What Ageing Means to Retirement Savers

According to Social Security Administration data, Americans have steadily lived longer and longer lives. The chart below shows how many more years, on average, a 65-year-old American has lived since 1900, as well as the expectations that this trend will continue to the end of the current century. 

 © Social Security Administration Table

© Social Security Administration Table

For today's seniors, this means most men who reach 65 will live another 17 years, while the average 65 year-old woman will live around 20 more years.

The amazing news is that two decades of retirement -- assuming a retirement age of 65 -- is a lot of time to spend with family, travel, and otherwise pursue passions and activities that may not be compatible with full-time work. But it also requires a significant amount of money to pay for that many years without a steady paycheck. For instance, if you need to generate $50,000 per year in income from your retirement savings, you'd need to have a $1.25 million nest egg, based on the 4% retirement rule (which has flaws, but is a starting point).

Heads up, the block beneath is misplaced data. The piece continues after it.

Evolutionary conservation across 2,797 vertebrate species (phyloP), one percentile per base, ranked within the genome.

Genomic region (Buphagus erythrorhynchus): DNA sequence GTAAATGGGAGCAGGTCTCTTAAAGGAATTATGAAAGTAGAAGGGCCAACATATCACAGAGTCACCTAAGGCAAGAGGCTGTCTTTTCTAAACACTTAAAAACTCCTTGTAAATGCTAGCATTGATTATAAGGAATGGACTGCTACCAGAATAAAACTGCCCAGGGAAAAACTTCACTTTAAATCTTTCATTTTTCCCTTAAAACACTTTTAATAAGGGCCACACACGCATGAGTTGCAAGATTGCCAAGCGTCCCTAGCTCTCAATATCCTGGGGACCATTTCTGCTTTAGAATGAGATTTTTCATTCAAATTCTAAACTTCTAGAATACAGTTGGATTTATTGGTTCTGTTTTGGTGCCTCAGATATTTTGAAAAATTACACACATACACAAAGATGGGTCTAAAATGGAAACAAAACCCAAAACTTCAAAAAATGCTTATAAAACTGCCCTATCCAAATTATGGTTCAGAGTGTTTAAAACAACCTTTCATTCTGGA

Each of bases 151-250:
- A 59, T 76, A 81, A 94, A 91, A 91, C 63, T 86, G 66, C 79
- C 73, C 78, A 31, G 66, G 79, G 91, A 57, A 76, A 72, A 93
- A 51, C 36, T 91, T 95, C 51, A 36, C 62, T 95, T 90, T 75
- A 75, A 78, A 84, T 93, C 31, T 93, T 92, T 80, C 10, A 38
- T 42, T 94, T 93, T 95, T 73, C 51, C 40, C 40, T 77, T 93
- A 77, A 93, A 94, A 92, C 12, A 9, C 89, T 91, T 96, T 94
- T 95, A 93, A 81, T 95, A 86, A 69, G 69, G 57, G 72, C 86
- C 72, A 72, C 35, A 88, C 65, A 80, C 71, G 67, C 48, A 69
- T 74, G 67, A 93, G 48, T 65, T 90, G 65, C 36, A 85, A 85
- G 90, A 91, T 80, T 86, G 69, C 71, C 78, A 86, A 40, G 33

The idea of having to save up so much money is daunting. However, there's a big difference between saving $1.25 million and building a $1.25 million portfolio over the long term. For example, if someone started contributing 7% of their salary (with a starting salary of $50,000) in their retirement account at age 25 and invested in a low-cost S&P 500 index fund, they would have a $1.25 million retirement portfolio at age 59, based on the market's historical 10% average rate of return. 

The best part? Their total contributions would be around $175,000. That's the power of compound growth over a very long period of time. 

The point is, invest -- don't just save -- for retirement. Start as early as possible, and contribute as much as possible.